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Romney courts Democrats in Ohio

October 28, 2012|By Seema Mehta
  • Republican presidential candidate Mitt Romney speaks at a campaign rally in Marion, Ohio.
Republican presidential candidate Mitt Romney speaks at a campaign rally… (Mike Munden / Associated…)

MARION, OHIO — Mitt Romney made a direct appeal to Democrats at his final stop on Sunday, telling thousands of supporters to reach out to those across the aisle.

“Your friends may have voted last time, perhaps in the Democratic primary. They may have voted for, who knows? They may have voted for Hillary Clinton or they may have voted for Barack Obama,” Romney said. “… but I need you to convince them to vote for Paul Ryan and me.”

He urged them to ask their friends whether they believe the nation is on the right course, or whether it needs a major course correction.

Romney and Ryan were highlighting this theme at every stop of their all-day Ohio campaign swing, that a second Obama term would be marked, like his first, by joblessness and economic instability.

“We know that if President Obama got another term, it’s nothing more than four more years of the same, or we elect a proven leader who knows how to turn things around, who knows how to get things done, who knows how to put America back on track,” Ryan said. “So, that’s the choice. Four more years until change or nine more days till we get real change.”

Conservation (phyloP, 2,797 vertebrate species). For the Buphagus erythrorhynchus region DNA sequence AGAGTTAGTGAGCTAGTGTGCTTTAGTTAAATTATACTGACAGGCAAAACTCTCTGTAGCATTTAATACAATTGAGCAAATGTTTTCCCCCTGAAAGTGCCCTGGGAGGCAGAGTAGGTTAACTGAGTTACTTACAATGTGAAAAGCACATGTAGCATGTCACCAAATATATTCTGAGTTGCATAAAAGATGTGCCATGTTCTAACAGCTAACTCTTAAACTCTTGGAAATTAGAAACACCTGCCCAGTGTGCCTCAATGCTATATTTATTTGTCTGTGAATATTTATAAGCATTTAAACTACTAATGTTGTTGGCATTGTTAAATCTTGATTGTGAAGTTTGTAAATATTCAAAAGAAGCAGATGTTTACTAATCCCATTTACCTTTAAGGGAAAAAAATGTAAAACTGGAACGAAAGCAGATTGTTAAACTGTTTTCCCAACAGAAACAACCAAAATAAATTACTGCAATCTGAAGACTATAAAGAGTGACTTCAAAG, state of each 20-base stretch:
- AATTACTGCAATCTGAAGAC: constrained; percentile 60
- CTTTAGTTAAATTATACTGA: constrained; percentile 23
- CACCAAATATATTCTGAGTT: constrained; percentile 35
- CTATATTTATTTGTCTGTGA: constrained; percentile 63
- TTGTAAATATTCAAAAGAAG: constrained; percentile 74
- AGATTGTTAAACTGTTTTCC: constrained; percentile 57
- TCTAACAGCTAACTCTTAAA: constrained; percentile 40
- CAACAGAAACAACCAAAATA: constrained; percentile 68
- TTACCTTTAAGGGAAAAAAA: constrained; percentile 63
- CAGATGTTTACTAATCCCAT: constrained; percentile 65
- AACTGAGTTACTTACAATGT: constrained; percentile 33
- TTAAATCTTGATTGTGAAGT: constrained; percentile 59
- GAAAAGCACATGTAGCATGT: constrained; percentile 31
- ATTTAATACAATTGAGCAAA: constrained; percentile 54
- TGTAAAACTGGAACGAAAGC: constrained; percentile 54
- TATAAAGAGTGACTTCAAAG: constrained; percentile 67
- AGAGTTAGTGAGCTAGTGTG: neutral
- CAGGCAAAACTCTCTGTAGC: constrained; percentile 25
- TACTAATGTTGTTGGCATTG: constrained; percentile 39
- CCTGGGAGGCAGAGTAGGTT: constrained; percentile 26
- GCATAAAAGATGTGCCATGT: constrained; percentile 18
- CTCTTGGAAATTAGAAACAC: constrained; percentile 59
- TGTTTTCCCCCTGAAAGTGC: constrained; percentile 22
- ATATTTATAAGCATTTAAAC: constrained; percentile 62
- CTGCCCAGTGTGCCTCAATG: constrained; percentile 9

During the day, Romney did not mention the federal auto bailouts, which he opposed and which the Obama campaign has used against him with some success in Ohio.

But in an indication that Romney’s campaign is worried about the impact of the bailouts, he is airing an ad claiming that Obama took car companies into bankruptcy and sold Chrysler to a company that plans to start producing Jeeps in China. The implication is not true: Fiat is making Jeeps in  China for the Chinese market  but did not eliminate any American jobs or stop making Jeeps in the United States,

The evening rally was the final event of a three-stop day during which Romney visited rural cities in deep red parts of Ohio. But as he courts independent voters, who polls show have warmed to him in recent weeks, he emphasized the importance of bipartisan cooperation at every stop.

After reiterating his five-point plan that he says will create 12 million jobs, Romney said he would have to work with Democrats to accomplish his goals.

“We're going to have to find good Democrats -- by the way, Democrats love America too,” Romney said. “We've got to reach across the aisle, find ways to bring in people from the other party, work together, collaborate, meet regularly and fight for the American people. And we will."


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